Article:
Apples of Gold Nov/Dec 2017
We often say in Israel, “If the mountain will not come to Muhammad, then Muhammad must go to the mountain.” Every Friday night, Orthodox women go door to door, trying to convince people to observe the Sabbath.
Recently, several Orthodox women came to my home. “If you keep the Sabbath, all of your sins will be forgiven,” one told me. “You must also read from a holy siddur [Jewish prayer book] three times a day.”
“If this book is so holy,” I asked, “of what value is the Bible? After all, many different people wrote this prayer book, but the Holy Spirit of God wrote the Bible. Do you think this prayer book is more important than the Psalms, the book of prayer in the Bible?”
They looked at one another. Then one said, “Of course, Psalms is very important.”
“I will read you something,” I said. “Then give me your opinion.” I read to them Psalm 118:8, where it is written, “It is better to trust in the LORD than to put confidence in man.”
They became angry that they had stopped by my house. “Have you studied the Bible?” one asked.
“I read the Bible,” I said. “And I believe what it says. Do you know what the writers of the siddur believe concerning the value of women? Have you prayed the morning prayer?”
“How can you ask us that?” one replied. “We are religious women.”
I opened their prayer book and read for them the prayer from the morning service: “Blessed art thou, O Lord our God, King of the universe, who hast not made me a woman.”
“Is a woman a lesser human being? Did not God create both men and women?” I asked.
“We have talked with you long enough,” one answered. “We will ask our rabbis that question and return to answer you. Where have you studied all of this?”
“I have placed my faith in the Lord,” I replied. “I read the Holy Bible—not the many fictitious stories you read. I do not boycott Scripture.” They told me they were unaware they had boycotted any portions of Scripture. So I read to them Isaiah 53:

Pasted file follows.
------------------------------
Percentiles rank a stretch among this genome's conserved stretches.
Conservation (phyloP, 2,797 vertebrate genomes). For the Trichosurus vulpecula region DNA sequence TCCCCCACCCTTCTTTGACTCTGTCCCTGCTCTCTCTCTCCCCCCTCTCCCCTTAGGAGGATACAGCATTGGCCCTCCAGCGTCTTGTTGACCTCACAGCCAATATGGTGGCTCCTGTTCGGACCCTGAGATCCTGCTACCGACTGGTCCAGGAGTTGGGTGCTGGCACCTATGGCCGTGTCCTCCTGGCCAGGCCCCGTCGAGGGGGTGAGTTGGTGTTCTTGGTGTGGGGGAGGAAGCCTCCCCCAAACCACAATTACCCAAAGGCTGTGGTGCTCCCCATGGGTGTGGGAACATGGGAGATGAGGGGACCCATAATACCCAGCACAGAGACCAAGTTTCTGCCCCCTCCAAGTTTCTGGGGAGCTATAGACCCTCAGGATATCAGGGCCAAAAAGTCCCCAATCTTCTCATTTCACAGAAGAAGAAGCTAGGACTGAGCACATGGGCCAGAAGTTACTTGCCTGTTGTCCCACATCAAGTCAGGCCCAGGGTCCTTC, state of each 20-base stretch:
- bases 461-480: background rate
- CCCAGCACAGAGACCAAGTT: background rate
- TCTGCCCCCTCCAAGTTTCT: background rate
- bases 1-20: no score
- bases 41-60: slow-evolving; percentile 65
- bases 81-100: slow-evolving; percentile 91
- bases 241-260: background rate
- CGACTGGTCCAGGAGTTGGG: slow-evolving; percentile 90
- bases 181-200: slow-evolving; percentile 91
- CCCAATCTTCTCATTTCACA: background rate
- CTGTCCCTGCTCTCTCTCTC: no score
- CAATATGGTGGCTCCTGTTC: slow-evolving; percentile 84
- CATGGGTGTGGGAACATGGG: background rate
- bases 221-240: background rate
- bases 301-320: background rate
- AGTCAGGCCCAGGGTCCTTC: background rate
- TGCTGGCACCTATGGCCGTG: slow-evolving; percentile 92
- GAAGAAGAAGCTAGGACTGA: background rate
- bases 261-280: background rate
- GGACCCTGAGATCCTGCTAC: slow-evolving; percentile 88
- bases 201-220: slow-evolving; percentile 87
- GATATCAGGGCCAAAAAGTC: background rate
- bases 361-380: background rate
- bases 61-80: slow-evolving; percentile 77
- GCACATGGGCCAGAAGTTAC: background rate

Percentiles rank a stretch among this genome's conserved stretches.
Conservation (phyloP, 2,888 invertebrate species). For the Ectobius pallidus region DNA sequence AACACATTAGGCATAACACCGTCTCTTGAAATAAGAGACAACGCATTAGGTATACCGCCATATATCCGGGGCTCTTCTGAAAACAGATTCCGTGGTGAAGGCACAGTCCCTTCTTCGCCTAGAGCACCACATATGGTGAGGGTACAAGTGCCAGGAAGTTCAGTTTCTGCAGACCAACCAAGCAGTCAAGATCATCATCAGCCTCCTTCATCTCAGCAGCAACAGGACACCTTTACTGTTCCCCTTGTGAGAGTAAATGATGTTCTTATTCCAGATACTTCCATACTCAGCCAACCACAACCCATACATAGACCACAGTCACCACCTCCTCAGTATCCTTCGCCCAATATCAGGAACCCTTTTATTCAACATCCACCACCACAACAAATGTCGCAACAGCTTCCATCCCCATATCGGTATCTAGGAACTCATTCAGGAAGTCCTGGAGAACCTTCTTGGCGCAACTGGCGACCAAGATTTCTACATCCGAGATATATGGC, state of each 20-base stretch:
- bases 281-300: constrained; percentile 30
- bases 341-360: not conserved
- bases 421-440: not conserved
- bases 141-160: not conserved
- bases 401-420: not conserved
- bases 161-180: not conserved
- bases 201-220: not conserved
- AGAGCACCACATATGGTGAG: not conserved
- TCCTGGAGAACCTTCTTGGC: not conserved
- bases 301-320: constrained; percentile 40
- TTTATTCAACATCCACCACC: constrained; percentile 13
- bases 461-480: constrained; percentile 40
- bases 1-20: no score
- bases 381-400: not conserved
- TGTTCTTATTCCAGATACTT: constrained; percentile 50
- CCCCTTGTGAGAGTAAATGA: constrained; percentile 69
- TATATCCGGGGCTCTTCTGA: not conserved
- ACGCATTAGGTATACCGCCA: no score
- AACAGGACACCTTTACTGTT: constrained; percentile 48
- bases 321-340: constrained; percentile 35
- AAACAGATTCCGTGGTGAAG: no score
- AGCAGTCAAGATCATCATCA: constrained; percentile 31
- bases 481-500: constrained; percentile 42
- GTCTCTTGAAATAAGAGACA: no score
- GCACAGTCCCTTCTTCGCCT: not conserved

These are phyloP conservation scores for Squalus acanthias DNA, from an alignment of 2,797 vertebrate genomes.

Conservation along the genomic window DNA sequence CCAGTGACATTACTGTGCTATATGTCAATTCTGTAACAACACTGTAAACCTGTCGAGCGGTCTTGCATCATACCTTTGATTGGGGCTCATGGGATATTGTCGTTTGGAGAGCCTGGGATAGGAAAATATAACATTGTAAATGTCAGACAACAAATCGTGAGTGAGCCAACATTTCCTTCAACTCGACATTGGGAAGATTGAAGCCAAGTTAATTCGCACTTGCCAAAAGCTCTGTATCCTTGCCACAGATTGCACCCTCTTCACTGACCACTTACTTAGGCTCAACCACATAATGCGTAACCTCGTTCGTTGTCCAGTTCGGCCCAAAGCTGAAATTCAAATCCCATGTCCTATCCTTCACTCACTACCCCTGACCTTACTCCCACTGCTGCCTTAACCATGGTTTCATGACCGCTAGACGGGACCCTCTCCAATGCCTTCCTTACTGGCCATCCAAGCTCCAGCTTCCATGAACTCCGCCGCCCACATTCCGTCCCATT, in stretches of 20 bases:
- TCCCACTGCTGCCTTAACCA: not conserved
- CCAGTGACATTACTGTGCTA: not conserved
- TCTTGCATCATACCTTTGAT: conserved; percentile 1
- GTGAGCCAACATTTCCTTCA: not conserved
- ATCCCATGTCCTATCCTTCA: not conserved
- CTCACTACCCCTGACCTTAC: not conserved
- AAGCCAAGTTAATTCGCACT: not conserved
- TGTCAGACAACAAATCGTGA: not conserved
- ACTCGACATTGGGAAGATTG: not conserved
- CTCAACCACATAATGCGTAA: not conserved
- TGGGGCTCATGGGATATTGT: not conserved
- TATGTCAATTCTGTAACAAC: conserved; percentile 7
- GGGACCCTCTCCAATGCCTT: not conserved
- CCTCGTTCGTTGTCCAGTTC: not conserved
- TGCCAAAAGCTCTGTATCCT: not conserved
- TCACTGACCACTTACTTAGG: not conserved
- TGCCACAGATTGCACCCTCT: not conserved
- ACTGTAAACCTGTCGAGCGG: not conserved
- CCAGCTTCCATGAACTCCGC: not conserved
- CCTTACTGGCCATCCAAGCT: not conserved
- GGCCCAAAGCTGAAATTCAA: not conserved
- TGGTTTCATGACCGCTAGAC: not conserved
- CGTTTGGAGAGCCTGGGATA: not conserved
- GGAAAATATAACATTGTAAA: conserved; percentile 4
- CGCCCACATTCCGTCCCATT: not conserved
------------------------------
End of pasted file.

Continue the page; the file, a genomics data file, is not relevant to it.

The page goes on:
We hid, as it were, our faces from Him; He was despised, and we did not esteem Him. But He was wounded for our transgressions, He was bruised for our iniquities; the chastisement for our peace was upon Him, and by His stripes we are healed. All we like sheep have gone astray; we have turned, every one, to his own way; and the Lord has laid on Him the iniquity of us all (vv. 3, 5–6).
“About whom was this passage written?” I asked.
“We do not know. We have never read this,” one replied.
I then read other Scriptures: “Behold, the virgin shall conceive and bear a Son, and shall call His name Immanuel” (7:14). “But you, Bethlehem Ephrathah, though you are little among the thousands of Judah, yet out of you shall come forth to Me the One to be Ruler in Israel, whose goings forth are from of old, from everlasting” (Mic. 5:2).
“Did you just read to us about This Man?” one asked. The Orthodox always refer to Jesus as “This Man.”
“How did you know it was written about Yeshua?” I asked.
Then they asked if I was a Christian. I told them the Bible is for everyone, but the Lord will give eternal life only to those who believe in Him.
“We are saved because we belong to the people of Israel,” one retorted.
So I read to them from King Solomon’s prayer to show them they were wrong: “If Your people Israel are defeated before an enemy because they have sinned against You, and return and confess Your name, and pray and make supplication before You in this temple, then hear from heaven and forgive the sin of Your people Israel” (2 Chr. 6:24–25).
“We can be saved only when we turn to Him,” I said. We must read the Bible, written by the Spirit of God, and not depend on a prayer book written by men.
—The Friends of Israel Archives,